Tuesday, September 07, 2010

How really Anglican is the ACNA?


By Robin G. Jordan

Evangelicals outside of North America recognize that the Anglican Church in North America falls short in a number of areas. However, they are reluctant to say anything out of fear that it may strengthen the position of the liberal wing of the Anglican Communion. They also do not want to alienate the Africans who support the ACNA and whose support they also need. The extent to which the Africans recognize these problem areas and their seriousness is unknown. No one—evangelical or African—shows any willingness to say any thing that is critical of the ACNA. In the ACNA their silence is construed as unqualified support of developments in the ACNA. Through their silence both evangelicals and Africans are unwittingly aiding and abetting a number of development that they may come to regret in the future.

ACNA leaders are taking advantage of the evangelical and African avoidance of any criticism of the ACNA and the seeming unqualified evangelical and African support of whatever direction in which they lead the ACNA to pursue their own agenda. While the Africans see themselves as the future of world Anglicanism, the ACNA leaders harbor a different vision.

In the view of ACNA leaders Anglicanism is evolutionary and evolving, a view that they share with liberals in The Episcopal Church. Where they disagree is the direction in which Anglicanism is evolving. ACNA leaders see the ACNA as a new phase in the evolution of Anglicanism, the locus of a convergence of three streams—Catholic, evangelical, and Pentecostal—into a single river. They see this bringing together of Catholicism, evangelicalism, and Pentecostalism as the work of the Holy Spirit and they see themselves as the Holy Spirit’s agents. The ACNA is the future of world Anglicanism. It is the “Ancient-Future Church.”

The reality is, however, that three disparate and divergent theologies cannot be combined in a synthesis without downplay, glozing over, and discarding elements from these theologies. Catholicism, evangelicalism, and Pentecostalism do not agree on a number of primary issues as well as secondary ones. The two theologies that have suffered the most at the hands of the synthesizers are evangelicalism and Pentecostalism. Both have been stripped of their Protestant elements. Evangelicalism has been also denuded of its Reformed elements. The theology that has suffered the least is Catholicism.

Evangelicalism has been reduced to an emphasis on the Bible and evangelism. Pentecostalism is interpreted in terms of the importance that it attaches to the charisma, or manifestations, of the Holy Spirit. It is often compared with Eastern Orthodoxy on the basis that the latter lays great emphasis on the role of the Holy Spirit in the sacraments, in particular the consecration of the bread and wine of the Eucharist. Its Protestant origins are minimized or ignored.

What has been labeled “Convergentism” is as a result very Catholic in the Eastern Orthodox, Oriental Catholic, and Roman Catholic sense in its essential theology. Since it sees its task as uniting the different branches of “orthodox Christianity,” it is friendly toward Eastern Orthodoxy, Oriental Catholicism, and Roman Catholicism. Due to its friendliness toward various forms of Catholicism, Anglo-Catholics are much more tolerant of Convergentism than they are traditional evangelical Anglicanism, popular American evangelicalism, or conservative Pentecostalism.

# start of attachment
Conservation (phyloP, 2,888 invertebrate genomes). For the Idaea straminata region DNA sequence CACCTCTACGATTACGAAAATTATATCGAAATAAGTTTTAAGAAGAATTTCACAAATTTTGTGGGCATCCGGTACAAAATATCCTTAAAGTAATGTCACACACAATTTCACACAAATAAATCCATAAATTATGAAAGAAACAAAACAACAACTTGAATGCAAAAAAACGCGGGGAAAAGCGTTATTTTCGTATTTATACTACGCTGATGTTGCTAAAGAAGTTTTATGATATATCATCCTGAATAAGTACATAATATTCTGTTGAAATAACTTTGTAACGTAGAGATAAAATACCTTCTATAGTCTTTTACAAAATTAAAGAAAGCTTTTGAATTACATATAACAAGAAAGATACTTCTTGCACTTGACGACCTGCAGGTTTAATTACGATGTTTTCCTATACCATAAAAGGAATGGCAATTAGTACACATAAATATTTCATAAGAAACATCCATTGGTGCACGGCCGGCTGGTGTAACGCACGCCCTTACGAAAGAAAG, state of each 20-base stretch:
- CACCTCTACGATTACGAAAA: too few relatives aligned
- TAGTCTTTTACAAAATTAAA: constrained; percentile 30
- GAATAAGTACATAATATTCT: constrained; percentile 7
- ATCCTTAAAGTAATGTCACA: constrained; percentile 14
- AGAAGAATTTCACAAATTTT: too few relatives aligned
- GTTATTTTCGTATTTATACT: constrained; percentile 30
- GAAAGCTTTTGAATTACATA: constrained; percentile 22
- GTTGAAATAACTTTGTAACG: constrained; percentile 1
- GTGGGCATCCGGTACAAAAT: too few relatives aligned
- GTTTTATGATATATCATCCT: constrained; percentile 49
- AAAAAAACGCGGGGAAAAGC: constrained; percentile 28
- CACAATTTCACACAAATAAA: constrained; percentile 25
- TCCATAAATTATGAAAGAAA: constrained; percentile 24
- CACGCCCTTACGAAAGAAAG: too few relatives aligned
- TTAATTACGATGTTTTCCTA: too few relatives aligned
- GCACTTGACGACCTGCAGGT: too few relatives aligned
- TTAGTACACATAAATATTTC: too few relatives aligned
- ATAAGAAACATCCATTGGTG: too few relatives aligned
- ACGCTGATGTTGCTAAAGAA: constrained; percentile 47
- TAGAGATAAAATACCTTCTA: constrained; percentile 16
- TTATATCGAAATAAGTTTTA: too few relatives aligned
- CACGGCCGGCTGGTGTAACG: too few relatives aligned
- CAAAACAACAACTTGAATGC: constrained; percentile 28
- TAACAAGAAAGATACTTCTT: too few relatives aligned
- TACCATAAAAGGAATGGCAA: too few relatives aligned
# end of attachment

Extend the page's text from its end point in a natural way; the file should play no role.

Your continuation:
Convergentism shares with affirming or liberal Catholicism, liberal Protestantism, and some Pentecostal denominations the willingness to ordain women. This proclivity sets it apart from Eastern Orthodoxy, Oriental Catholicism, Roman Catholicism, and traditional evangelical Anglicanism. The latter finds no support in the Bible for the practice of ordaining women as presbyters and consecrating them as bishops and only very weak support for the practice of making women deacons. Convergentism also shares with affirming or liberal Catholicism, liberal Protestantism, and popular American evangelicalism the willingness to countenance divorce and remarriage even in clergy.

Convergentism, like Eastern Orthodoxy, Oriental Catholicism, and Roman Catholicism, accepts the authority of the rule of antiquity, but not completely as can be seen from its support of women’s ordination and divorce and remarriage. The rule of antiquity assumes that the more ancient a doctrine or practice and the closes its origin is to the apostolic age, the more likely the doctrine or practice is apostolic or consistent with the teaching and practice of the apostles. If the ancient church held a doctrine or practiced a custom, it concludes that we are bound to hold the belief or practice the custom. The problem with these assumptions is that antiquity of a doctrine or practice or even the Church’s subsequent recognition of the doctrine or practice is no assurance that a doctrine or practice is apostolic or consistent with apostolic teaching and practice. Even in the time of the apostles false teaching was rife as was erroneous and deceptive practice. Anglicanism historically has measured and tested doctrines and practices against the Bible, and has accepted only those consonant with Scripture. This includes doctrines and practices mentioned in the writings of the early Church fathers.